Hush maestro Dom Ruggiero reloads with this sexy and stylish gastropub on the Phoenix/Scottsdale border.
Dom Ruggiero is leaving nothing in the chamber, idiomatically speaking. As the chef-owner of Hush Public House, Vanilla Gorilla Tap Room and now Fire at Will – which debuted off Tatum Boulevard this past November – he’s now opened three restaurants in four years. That’s scorching growth by any standard.
Just as impressive: He and his crack team are doing it gracefully, delivering high-caliber food and service to an ever-increasing flood of customers who keep the place buzzy and deafening night after night.
“Neighborhood restaurant” or no – that’s the way Ruggiero describes it – Fire at Will exudes classiness. In fact, with its dramatically lit brick interior and greenery-threaded light fixture overhead, the restaurant makes Hush look a bit homespun by comparison. There’s a concrete bar with comfortable bar chairs as well as an exciting cocktail program created by cocktail savants Libby Lingua and Mitch Lyons of Two Hands Consulting. I’m in love with Mama’s Medicine, an orange-y riff on the Penicillin, and almost as happy with Lady of the Night, a light, elegant starter effervescent with Prosecco.
If you’ve been to Hush, you probably already know that Ruggiero’s strengths are small plates of elevated comfort food. That tradition holds at FAW, where he offers a distinct and original menu of small-format delicacies. I could graze on these little beauties all night, slurping fresh, sweet oysters anointed with Champagne mignonette; dredging crispy Ibérico ham croquettes through harissa aioli; and smearing smoked fish dip, creamy with everything bagel-flavored mascarpone, across crunchy grilled Noble Bread, then embellishing each slice with fuchsia-tinted loops of dill-pickled onion.
Although I’d gladly eat any of the above again, there were a few other snacky dishes that really enchanted me, including the Scotch egg, a rustic dish generally relegated to pub grub territory. Here, the garlicky, sage-scented sausage that envelops the egg is ultra-flavorful, its exterior coated in panko and fried to a serious crunch. Inside, the medium-boiled egg yolk is soft and jammy, the whole shebang sharpened by a swipe of Dijon mustard.
Steak tartare is back in a big way, but Ruggiero makes his gorgeously crimson version with mild, sweet lamb, binding the supple meat with raw egg and amping it up with horseradish and mustard, then going off script in his use of salsa verde, which lends freshness and a touch of heat. Piled on a slab of grilled Noble bread, it’s a beautiful thing.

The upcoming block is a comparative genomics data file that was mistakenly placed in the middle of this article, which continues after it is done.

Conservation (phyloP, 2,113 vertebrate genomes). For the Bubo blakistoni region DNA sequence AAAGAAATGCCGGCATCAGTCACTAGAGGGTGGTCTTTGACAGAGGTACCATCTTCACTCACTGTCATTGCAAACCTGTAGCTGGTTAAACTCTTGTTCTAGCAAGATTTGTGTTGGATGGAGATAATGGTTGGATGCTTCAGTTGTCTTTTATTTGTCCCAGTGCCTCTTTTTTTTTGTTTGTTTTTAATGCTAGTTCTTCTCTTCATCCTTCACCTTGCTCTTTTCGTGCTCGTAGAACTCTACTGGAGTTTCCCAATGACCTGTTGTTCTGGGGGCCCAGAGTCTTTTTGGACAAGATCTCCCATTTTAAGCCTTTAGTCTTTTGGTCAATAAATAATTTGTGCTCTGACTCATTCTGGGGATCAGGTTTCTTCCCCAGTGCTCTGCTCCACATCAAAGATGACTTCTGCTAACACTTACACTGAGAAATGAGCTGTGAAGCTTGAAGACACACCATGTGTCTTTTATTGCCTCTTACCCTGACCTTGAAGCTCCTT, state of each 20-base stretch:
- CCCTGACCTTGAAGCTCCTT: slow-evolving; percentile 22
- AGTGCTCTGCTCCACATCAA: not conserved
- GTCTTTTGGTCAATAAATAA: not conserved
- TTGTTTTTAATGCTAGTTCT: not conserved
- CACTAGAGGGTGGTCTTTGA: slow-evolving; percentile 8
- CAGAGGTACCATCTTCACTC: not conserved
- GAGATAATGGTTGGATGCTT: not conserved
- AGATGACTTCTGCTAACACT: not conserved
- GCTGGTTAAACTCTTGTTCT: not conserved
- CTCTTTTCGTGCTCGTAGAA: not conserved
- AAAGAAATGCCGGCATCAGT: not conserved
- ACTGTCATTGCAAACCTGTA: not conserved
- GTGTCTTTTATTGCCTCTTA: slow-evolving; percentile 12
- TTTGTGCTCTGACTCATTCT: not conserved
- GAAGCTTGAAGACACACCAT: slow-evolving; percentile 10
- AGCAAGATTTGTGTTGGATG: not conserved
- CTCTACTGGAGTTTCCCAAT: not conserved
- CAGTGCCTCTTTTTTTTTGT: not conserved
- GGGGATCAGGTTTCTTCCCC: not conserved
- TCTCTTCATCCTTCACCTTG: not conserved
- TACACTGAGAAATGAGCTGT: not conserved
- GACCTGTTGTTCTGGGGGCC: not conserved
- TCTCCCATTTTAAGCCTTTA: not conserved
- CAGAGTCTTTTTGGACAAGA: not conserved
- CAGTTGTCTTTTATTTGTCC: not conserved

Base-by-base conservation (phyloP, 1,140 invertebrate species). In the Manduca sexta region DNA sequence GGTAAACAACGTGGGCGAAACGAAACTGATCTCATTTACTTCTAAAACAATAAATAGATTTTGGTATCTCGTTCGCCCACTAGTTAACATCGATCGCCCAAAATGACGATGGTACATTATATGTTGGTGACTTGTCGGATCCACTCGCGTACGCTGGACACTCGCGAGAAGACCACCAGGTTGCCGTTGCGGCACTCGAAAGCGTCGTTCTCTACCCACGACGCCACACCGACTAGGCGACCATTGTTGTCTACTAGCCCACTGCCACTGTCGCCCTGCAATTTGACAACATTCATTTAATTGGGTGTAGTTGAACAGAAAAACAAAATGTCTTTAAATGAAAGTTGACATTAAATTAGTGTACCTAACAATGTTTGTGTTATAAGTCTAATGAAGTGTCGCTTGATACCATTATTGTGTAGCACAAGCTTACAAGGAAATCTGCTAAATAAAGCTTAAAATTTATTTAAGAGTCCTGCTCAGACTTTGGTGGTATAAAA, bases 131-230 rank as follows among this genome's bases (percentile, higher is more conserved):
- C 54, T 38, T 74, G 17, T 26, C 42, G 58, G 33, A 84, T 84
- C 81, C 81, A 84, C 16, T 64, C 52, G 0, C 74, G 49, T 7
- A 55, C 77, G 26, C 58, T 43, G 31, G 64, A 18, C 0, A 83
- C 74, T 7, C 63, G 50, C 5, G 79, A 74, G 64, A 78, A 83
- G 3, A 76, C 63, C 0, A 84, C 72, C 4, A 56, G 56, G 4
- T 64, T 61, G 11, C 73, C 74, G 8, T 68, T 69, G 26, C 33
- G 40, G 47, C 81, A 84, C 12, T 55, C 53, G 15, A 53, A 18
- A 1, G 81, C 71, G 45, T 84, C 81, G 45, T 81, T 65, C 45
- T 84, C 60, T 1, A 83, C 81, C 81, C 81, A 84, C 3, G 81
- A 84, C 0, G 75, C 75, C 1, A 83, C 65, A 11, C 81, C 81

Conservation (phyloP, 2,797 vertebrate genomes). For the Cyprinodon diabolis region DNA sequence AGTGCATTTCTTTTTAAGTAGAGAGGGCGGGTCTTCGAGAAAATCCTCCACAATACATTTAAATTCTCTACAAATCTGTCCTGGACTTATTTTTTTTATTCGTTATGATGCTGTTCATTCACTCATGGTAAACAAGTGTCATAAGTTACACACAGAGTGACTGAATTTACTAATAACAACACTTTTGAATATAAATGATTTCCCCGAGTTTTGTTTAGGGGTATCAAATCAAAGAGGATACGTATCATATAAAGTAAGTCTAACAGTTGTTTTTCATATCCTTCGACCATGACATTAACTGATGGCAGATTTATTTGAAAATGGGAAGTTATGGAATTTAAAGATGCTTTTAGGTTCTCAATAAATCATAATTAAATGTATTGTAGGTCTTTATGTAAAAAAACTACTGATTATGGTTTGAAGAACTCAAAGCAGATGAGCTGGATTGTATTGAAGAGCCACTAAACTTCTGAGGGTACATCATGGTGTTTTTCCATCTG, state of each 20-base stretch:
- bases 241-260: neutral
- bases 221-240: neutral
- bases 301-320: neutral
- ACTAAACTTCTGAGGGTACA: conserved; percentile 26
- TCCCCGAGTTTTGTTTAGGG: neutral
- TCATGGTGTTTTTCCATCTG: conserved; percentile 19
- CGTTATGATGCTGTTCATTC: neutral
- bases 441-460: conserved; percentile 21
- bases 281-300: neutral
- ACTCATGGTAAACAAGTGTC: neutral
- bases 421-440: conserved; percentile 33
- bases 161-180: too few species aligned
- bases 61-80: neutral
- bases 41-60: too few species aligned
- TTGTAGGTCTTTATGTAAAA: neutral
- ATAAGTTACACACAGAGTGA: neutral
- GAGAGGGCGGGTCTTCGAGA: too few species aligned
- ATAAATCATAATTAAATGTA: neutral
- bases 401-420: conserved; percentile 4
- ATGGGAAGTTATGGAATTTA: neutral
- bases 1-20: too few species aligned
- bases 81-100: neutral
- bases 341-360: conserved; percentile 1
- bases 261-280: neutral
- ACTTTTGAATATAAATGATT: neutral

Ruggiero’s macaroni au gratin – creamy and molten beneath a burnished, faintly crusty top – is possibly the best mac and cheese I’ve ever eaten. Made with aged Gouda, Manchego, Gruyère, Parmesan and American cheese, it’s rich and nuanced. Offered as an occasional special at Hush, it’s perfect for FAW’s more traditional menu.
And while I’m handing out superlatives, crispy Brussels sprouts are also in a league of their own. No bacon, balsamic or mustard here – but rather Asian pear, roasted peanuts, sesame seeds and an intensifying bath of Vietnamese nuoc mam, which brings sugar, lime and a boatload of umami to the party.
Everybody puts a burger on the menu, but few of them approach the moist, meaty Hush Burger, mounted on a Noble brioche bun slathered with “fancy sauce” (mustard, ketchup, Worcestershire and the like), given a melting coat of American cheese, then stacked with caramelized onions and pickles. Simple but sublime, it’s a Wednesdays-only item at Hush that Ruggiero reluctantly offered as a concession to customers who begged for one. It will be at FAW forever.
I didn’t expect to love the Maine lobster roll as much as I did, either. Imagine chunks of sweet, celery- and chive-studded lobster meat, piquant with Old Bay and mustard, spilling out of a buttery griddled split-top brioche bun. Served with charred lemon, the sandwich is light but zingy.
Bologna sandwich purists may quibble about Ruggiero’s tricked-out Fripper’s smoked bologna sandwich – thickly sliced and lightly griddled – but the Franco-Germanic combo of Gruyère, sauerkraut and Dijonnaise (think mustard, mayo, lemon), all neatly tucked inside a tender brioche bun, feels elevated yet grounded to me.
There are a few minor misses as well. Despite a sprinkle of panko, clams Casino fall surprisingly flat in both taste and texture, while anchovy toast, composed of mild boquerones, fresh stracciatella cheese and peperonata (sweet bell peppers in olive oil) is pleasant but unexciting. On one occasion, both ultra-creamy tiramisu and blackberry cobbler are too sweet to finish.
On my final visit, I planned to splurge on whole grilled branzino and côte de boeuf (thick-cut, bone-in ribeye, market-priced at around $150) only to learn that the branzino had been replaced by less expensive, more masses-friendly swordfish and that the côte de boeuf was soon to be 86-ed, replaced by a steak and baker.
I get it. At FAW, Ruggiero is playing to a different crowd than he does at Hush. Still, I long for sexier pastas (Bolognese and aglio e olio just don’t excite me), a dish akin to Hush’s fantastic duck-fried rice and a more affordable meat entrée.
Guess I’ll just head to Hush when I’ve got my foodie freak on and to Fire at Will when it’s straight-up comfort I crave. Either way, I’ll eat well.
Fire at Will
Cuisine: Modern American
Contact: 4912 E. Shea Blvd., Scottsdale, 480-207-1819, eatfireatwill.com
Hours: Su-Th 5-9 p.m., F-Sa 5-10 p.m.
Highlights: Lamb tartare ($18); Scotch egg ($15); Hush burger ($18); macaroni au gratin ($16); Brussels sprouts ($15); lobster roll ($24)